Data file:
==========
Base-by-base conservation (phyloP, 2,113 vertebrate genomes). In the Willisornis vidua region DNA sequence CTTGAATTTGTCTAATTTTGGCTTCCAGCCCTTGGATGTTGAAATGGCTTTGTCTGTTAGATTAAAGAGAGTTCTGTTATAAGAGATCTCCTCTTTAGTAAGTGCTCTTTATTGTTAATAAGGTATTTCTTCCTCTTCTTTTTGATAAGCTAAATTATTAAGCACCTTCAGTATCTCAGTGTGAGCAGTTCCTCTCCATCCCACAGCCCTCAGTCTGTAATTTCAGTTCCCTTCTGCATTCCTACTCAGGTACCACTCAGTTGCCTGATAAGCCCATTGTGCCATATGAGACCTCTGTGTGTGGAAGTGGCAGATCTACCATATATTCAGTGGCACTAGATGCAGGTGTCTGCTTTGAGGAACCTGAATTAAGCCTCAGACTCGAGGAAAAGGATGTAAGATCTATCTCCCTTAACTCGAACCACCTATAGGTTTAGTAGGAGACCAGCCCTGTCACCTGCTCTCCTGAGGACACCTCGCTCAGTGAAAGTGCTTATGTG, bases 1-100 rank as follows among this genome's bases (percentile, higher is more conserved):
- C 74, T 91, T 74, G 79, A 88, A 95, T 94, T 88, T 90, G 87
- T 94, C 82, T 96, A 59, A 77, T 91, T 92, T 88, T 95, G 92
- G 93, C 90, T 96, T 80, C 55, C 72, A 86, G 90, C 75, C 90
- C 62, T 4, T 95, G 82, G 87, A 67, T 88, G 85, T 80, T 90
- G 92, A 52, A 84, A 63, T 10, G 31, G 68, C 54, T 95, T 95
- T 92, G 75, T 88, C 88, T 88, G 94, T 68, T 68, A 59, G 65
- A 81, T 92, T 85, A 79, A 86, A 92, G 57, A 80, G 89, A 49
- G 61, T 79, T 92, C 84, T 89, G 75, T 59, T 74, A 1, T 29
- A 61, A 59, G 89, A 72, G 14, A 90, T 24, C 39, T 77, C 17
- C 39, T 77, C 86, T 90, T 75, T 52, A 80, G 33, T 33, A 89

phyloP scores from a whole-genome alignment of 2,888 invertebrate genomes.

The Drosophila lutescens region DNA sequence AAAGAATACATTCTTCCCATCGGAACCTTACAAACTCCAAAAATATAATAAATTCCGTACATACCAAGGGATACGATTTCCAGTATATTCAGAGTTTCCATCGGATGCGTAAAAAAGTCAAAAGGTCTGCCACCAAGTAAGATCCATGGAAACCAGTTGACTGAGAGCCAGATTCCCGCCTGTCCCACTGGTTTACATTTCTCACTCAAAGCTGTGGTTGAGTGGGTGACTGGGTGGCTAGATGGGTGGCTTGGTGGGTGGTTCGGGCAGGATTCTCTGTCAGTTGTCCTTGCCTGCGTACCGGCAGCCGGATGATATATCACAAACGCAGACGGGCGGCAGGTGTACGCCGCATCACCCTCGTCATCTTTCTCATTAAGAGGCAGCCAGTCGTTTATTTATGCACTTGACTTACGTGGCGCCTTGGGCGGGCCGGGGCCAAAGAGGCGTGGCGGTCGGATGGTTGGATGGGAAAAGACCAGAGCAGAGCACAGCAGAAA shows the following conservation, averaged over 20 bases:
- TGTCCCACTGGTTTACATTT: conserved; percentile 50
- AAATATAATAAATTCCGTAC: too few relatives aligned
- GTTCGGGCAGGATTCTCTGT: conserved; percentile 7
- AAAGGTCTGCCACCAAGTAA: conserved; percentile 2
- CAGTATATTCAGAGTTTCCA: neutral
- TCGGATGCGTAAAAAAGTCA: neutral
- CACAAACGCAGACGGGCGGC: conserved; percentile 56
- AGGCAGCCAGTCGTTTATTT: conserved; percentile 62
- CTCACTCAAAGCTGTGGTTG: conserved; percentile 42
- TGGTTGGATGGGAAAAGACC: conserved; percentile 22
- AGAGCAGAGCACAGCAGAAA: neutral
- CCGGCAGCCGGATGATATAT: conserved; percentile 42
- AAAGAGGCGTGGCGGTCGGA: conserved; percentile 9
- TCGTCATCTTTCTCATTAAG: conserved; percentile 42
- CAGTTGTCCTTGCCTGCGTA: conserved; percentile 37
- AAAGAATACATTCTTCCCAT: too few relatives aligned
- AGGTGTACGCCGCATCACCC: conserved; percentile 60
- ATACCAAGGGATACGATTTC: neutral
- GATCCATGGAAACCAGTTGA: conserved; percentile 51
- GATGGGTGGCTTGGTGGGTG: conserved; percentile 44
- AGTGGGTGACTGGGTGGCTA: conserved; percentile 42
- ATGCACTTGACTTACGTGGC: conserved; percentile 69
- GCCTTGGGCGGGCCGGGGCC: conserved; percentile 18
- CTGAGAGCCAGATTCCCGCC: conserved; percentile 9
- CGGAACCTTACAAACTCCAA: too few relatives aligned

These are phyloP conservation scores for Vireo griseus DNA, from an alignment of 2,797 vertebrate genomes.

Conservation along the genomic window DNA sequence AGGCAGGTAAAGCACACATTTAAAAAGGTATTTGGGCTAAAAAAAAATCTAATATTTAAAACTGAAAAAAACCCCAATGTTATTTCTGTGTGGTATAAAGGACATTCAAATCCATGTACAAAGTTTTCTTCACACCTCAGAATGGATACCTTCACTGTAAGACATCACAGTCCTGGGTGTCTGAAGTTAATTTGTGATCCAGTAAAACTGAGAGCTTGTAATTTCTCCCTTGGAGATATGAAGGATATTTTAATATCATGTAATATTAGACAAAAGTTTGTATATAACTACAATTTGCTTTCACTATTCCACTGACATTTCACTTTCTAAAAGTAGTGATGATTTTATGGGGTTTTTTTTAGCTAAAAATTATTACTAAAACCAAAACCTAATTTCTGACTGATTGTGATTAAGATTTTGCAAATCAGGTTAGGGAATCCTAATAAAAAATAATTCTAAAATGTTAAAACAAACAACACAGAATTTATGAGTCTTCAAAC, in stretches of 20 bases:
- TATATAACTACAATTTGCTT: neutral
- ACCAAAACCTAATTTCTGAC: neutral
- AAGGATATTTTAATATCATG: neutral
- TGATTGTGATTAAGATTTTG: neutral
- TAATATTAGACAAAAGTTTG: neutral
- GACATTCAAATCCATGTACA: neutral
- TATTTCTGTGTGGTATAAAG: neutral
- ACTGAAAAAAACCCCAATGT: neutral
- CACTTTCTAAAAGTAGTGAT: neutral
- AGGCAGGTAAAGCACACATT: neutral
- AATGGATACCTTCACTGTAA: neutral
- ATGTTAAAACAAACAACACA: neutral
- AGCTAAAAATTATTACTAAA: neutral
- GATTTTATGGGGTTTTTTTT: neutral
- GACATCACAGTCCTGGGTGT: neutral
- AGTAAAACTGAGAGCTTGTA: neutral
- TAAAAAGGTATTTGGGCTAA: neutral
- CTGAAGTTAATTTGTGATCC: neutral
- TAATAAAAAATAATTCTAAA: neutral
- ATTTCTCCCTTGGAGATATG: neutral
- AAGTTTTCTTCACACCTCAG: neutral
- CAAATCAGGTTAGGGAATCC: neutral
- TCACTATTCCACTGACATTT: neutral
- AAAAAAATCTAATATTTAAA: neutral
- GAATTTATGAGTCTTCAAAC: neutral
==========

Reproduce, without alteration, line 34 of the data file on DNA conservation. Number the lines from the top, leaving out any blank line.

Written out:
- AGTGGGTGACTGGGTGGCTA: conserved; percentile 42